Johnson wasn’t mentioned much at the DFL convention, but Pawlenty was the source of many broadsides at both conventions, including in Duluth, where some of his campaign staffers watched on.
Parrish, before he dropped out of the endorsement fight, delivered a stern warning about a potential Pawlenty governorship. “Do not forget where the Minnesota GOP ended up at the end of two terms with Tim Pawlenty: nearly bankrupt, a chair that nearly went to prison for financial issues and a debt that we’re still trying to recover from.”
Murphy mentioned Pawlenty repeatedly, even though Republicans endorsed Johnson at their convention. “I want us to march out together, to win this election, to defeat Tim Pawlenty,” Murphy said after she was endorsed. “Together we will build a bright future for the people of Minnesota.”
It was an emotionally draining day for delegates, particularly on the DFL side, where balloting stretched on longer and there was a move midday to leave the convention without an endorsement. Walz’s campaign briefly teamed up with the campaign of State Auditor Rebecca Otto, the third candidate in the race who was dropped after failing to garner 10 percent of the vote on the second ballot. The two pushed their supporters to vote “no endorsement,” an effort that garnered more than 40 percent of the vote for several ballots.
But at the end of the day, activists pushed to leave the convention with an endorsement after pleas from delegates and Party Chairman Ken Martin. He noted that without an endorsement, the party and its resources would have to sit out the race until after the August primary.
“We cannot wait until August 14 to start taking on Tim Pawlenty,” he said. “Let’s work through this, let’s slog through this. Let’s come out of this convention unified.”
Ahead of the governor’s contest, both parties held endorsing contests for other constitutional offices. The Republican Party backed its candidates for state auditor, attorney general and secretary of state. The candidates for all three are former legislators: Pam Myhra, Doug Wardlow and John Howe.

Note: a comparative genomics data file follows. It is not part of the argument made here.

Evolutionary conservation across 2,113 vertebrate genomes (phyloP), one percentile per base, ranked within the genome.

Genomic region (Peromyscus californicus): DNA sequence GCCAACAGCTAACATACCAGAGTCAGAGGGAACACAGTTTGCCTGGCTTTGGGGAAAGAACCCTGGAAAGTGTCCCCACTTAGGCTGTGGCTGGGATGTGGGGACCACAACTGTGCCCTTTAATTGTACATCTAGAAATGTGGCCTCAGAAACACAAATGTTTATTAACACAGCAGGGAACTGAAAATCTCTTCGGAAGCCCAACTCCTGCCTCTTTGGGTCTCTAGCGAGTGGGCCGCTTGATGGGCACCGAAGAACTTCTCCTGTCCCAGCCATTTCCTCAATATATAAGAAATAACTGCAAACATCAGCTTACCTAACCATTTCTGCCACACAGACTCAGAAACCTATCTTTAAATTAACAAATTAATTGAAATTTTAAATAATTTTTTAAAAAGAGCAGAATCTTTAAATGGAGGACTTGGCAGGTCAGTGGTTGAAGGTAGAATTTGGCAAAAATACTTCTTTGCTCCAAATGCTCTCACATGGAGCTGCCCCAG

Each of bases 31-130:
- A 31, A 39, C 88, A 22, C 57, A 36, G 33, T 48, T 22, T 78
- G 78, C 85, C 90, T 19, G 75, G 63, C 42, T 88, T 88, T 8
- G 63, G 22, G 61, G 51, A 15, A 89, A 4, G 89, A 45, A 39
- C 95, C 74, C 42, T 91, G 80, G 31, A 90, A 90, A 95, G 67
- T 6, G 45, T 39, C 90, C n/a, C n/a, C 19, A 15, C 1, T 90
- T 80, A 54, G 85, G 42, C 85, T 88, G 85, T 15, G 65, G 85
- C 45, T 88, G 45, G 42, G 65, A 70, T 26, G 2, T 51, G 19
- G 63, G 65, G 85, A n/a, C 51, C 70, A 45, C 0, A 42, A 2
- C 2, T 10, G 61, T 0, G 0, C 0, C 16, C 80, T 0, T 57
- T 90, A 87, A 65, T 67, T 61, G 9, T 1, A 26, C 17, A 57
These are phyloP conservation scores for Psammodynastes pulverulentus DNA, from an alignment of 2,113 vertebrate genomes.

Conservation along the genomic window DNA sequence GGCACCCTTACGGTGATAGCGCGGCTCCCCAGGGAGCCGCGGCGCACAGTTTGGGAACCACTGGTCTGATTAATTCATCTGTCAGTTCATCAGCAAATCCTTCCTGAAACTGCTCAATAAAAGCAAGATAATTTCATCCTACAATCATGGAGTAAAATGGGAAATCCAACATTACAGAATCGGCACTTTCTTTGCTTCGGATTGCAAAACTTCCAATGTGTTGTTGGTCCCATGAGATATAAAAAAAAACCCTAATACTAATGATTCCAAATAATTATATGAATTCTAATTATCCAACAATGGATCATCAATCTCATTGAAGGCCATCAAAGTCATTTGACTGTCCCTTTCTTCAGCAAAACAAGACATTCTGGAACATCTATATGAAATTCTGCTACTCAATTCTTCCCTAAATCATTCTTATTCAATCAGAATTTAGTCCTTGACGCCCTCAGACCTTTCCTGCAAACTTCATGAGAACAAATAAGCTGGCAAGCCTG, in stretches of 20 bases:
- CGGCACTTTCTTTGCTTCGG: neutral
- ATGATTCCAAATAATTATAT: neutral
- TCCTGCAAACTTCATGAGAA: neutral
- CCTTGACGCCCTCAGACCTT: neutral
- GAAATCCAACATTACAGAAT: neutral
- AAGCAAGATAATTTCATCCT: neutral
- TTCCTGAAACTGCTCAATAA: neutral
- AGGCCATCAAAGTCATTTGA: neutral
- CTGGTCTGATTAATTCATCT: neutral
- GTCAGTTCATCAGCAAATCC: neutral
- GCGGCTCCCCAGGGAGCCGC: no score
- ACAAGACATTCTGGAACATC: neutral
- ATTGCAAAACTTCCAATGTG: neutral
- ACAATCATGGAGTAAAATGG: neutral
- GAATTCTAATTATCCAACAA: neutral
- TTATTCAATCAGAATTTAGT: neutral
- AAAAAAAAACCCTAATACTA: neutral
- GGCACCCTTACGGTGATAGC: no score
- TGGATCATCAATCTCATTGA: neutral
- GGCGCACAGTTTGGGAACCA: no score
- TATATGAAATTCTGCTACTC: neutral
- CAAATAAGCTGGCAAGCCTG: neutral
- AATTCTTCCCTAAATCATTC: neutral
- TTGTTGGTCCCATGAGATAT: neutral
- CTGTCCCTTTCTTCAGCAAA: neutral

“I won’t be auditing any of you. And the office won’t be auditing any of you,” Myhra, a former Republican legislator who is running for auditor in an open seat. “The office will be auditing for you.”
On the DFL side, incumbent, three-term Attorney General Lori Swanson surprisingly dropped out of the race for the DFL endorsement after a strong first-ballot showing from newcomer and DFL activist Matt Pelikan.
He noted a past Swanson endorsement from the NRA and criticized her role in several key lawsuits, including her decision to drop the lawsuit against the Trump administration’s travel ban. Pelikan said Swanson settled for too little in a state lawsuit against 3M, which netted $850 million.
“Progressive leadership means picking the fights that need fighting and sticking it out until the end,” Pelikan said in his speech.
Swanson, who considered running for governor until earlier this year, didn’t address the convention before balloting. But a number of her supporters approached the podium to nominate her, including former Attorney General Mike Hatch, who called her “the best attorney general in the nation.” He criticized Pelikan for lack of experience. “You can’t sit in the wading pool and think you can swim in the ocean,” Hatch said.
Swanson is leaving the door open to running in a primary, or potentially jumping back into the race for governor, crowding the DFL primary field even more.
Reporters Brian Bakst, Tim Pugmire and Mark Zdechlik contributed reporting to this post